New Constitution and BDP’s red lines
ANKARA - Hürriyet Daily News
KCK head Karayılan has said they were expecting constitutional reforms. AFP photoWhen the Head of the KCK (Kurdistan Communities Union) Executive Board Murat Karayılan explained Thursday at the Kandil Mountains base that they were expecting constitutional reforms in the second phase following the withdrawal, eyes turned to the Parliament naturally. A foursome consensus is not expected from the Parliament Constitution Conciliation Commission. Probably, the ruling Justice and Development Party (AKP) will continue on its path with the Peace and Democracy Party (BDP) in May. Even though among BDP circles formulas such as “partial change” or “transitional Constitution” are being voiced, the real target is to write a new Constitution embracing the Kurds.
BDP has conducted a comprehensive study on this matter. Even though a large portion of this study has been brought to the attention of the Constitution Conciliation Commission, it was not emphasized much and was not publicly debated; whereas, during the process, in a probable AKP-BDP partnership, the Kurdish wing is preparing to bring articles with extremely critical “sine qua non” content to the table.
Topping the proposals, which contain features of “red lines” for the Kurds, are “equal citizenship, equal representation.” While the BDP wants “We, the people of Turkey” written openly in the Constitution preamble, it says: “We believe all individuals and people have universal human rights and freedoms. We regard everybody equal regardless of their race, language, sect, gender, sexual orientation, ethnic background and any similar discrimination. All different identities, cultures, languages and beliefs existing in Turkey are under the assurance of this constitution...” BDP sees this definition as “the charter of the intention of cohabitation...”
BDP has important demands regarding the characteristics of the state of the Republic of Turkey, maybe in which it overlaps with the AKP the most in this aspect: “the Republic of Turkey is a democratic, secular and social state based on human rights and the rule of law. The state recognizes the pluralism regarding ideologies, religions, beliefs and life styles and remains neutral before the pluralist structure of the society. No ideology, religion, belief or life style can be protected or guarded by the state.”
The “sine qua non” of our present Constitution, the “Atatürk principles and nationalism” emphasis is not included in the BDP draft preamble, just like the AKP draft. However, the BDP does not have any problems with the symbols of the state. It does not oppose the flag, national anthem or the capital city. However, differing from the present constitution on the language issue, it favors the expression, “The state’s official language is Turkish.” The BDP, with this, wants to open the way to mother tongue education.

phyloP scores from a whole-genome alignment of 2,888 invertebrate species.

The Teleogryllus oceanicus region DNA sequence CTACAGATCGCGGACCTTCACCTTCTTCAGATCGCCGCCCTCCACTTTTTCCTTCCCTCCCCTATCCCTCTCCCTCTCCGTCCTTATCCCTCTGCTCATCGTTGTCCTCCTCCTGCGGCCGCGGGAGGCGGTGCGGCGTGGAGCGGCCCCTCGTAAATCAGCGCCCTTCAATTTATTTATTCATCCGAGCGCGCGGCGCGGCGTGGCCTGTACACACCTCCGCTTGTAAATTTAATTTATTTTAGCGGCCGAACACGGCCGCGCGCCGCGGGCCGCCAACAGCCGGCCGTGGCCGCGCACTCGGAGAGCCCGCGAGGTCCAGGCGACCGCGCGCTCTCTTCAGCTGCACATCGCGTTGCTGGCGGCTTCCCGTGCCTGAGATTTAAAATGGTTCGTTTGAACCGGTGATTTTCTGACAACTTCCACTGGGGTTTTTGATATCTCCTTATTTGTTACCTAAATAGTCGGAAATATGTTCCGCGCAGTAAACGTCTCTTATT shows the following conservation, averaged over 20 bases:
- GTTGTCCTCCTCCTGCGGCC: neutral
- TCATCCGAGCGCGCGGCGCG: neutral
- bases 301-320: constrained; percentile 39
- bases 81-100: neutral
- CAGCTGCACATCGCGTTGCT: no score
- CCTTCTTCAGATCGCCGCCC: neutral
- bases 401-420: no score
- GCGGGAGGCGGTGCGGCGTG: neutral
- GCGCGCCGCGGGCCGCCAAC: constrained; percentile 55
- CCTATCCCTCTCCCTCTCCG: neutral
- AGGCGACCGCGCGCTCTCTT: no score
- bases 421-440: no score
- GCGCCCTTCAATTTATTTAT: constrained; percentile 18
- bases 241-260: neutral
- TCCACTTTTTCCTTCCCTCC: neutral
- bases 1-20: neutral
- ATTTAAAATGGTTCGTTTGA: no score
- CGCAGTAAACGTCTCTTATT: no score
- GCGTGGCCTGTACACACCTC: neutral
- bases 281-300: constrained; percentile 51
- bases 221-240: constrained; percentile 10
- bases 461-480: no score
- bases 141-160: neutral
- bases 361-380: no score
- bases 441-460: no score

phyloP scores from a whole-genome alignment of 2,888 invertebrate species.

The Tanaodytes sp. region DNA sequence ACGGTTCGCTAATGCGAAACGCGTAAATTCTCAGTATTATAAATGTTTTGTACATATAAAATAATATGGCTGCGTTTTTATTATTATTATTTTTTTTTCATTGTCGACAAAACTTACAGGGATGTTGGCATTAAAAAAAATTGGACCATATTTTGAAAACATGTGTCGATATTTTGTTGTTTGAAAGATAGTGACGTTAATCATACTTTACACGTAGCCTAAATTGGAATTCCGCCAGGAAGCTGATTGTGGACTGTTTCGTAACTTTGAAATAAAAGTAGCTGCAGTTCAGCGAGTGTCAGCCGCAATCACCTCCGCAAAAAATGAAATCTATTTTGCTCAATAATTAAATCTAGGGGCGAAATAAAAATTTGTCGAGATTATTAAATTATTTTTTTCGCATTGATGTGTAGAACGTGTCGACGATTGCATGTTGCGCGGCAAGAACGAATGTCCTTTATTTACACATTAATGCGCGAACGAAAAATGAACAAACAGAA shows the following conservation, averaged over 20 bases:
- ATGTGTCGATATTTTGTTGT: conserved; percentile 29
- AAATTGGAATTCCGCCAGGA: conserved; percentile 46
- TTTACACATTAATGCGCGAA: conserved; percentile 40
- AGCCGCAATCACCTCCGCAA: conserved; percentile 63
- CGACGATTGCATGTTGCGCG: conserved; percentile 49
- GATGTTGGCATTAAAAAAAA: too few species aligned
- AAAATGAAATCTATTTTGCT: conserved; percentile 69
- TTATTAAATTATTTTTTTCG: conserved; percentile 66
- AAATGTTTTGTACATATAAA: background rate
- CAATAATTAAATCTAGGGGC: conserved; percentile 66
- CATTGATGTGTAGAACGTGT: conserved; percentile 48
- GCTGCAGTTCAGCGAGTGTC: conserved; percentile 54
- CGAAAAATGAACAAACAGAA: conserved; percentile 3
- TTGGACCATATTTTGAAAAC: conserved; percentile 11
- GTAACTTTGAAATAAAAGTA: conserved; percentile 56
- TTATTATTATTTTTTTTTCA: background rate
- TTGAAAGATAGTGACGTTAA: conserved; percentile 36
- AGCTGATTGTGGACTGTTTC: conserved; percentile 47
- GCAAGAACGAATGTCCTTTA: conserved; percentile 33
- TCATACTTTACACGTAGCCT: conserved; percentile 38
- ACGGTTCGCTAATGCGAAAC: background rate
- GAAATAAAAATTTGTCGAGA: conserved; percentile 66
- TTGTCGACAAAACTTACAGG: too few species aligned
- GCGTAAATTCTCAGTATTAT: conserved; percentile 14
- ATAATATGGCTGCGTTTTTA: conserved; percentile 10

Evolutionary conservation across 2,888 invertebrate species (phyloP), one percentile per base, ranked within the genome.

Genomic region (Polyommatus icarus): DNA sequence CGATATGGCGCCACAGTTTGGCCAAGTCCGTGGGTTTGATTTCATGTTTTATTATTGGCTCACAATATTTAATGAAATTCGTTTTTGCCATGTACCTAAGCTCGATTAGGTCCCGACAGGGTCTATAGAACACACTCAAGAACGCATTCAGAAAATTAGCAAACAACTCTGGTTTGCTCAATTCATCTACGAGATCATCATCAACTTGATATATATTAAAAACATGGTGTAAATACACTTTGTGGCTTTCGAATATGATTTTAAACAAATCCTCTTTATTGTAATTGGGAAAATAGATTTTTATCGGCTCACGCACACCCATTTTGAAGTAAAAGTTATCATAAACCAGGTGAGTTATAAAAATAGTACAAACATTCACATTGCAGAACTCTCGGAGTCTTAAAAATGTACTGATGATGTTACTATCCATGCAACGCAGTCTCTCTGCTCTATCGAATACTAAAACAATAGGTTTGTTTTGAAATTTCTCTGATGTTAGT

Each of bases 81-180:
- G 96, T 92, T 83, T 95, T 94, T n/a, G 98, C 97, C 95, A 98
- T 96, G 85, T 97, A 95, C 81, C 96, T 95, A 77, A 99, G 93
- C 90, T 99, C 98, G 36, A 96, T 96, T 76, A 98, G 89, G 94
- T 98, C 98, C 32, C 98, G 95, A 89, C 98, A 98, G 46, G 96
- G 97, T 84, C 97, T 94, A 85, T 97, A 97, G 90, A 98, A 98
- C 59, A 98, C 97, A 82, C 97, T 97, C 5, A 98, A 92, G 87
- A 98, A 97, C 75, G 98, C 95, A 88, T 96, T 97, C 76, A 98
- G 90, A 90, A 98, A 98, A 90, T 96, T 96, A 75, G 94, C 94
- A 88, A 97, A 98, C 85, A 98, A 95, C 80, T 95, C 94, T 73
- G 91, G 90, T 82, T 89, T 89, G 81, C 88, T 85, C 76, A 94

AKP defines Turkish as the “official language” in its draft. The BDP says, “Other main languages people of Turkey speak may be used as second official languages upon decisions of local governments. Everybody has the right to use their own mother tongue alongside the official language in their private life and in their relations with public authorities.”
Even though the BDP spokespeople have implied that they were open to negotiations for the presidential system, they have prepared a draft that adopts the current legislation and execution systems.
BDP proposed that the president is elected every five years, for a maximum of two terms; also it wants legislative power to belong to the “550-seat parliament and regional assemblies.” The BDP regards regional assemblies as a step to “local autonomy.” In contrast to the AKP, the BDP is also in favor of regional autonomous public administrations and local public administrations being elected.
One of BDP’s distinct red lines is the definition of “citizenship.” BDP prioritizes this definition in the article for “Citizens of Turkey.” BDP proposes, “In obtaining, maintaining and losing citizenship of Turkey, no differentiation is made regarding language, religion, race, ethnic background, culture, gender, sexual orientation and similar differences.”
The BDP, different from AKP, CHP and MHP, asks for constitutional assurances for “conscientious objection” and for the “right to cultural identity.”
Unless there are developments that disrupt the process, then it is expected that the four-party-commission will disperse in May, and the AKP and the BDP will get together for a new Constitution and decide on a calendar. The proposals coming from Öcalan, Kandil and the BDP and the stance of the AKP point to a tough May. Obviously, the last month of spring will be occupied with “withdrawal” and consequently debates on the “new Constitution…”
LEGAL GUARANTEE FOR 'DISARMAMENT'
The Peace and Democracy Party (BDP), in contrast with the other parties, demands that the following is written in the Constitution: “Everybody has a right to live in peace and in a disarmed society.” The BDP proposes that the state takes measures for to make it difficult to access arms, in a sense, attempting to carry the peace process to the constitutional platform on a permanent basis. The BDP also proposes that constitutional assurances are given for the “setting up of a Parliamentary commission to determine war damages, compensation, and for mine clearing.
MEASURES FOR MINORITIES, ROMA
In its new constitutional draft, the Peace and Democracy Party (BDP) has asked for Constitutional assurance for the return of property belonging to minority foundations that were registered under the Directorate General of Foundations. The draft asks for necessary legal arrangements to be made for compensation and to harmonize property rights with international law. The BDP also proposes that radical arrangements are made to raise the life standards of Roma citizens and to erase the traces of discrimination.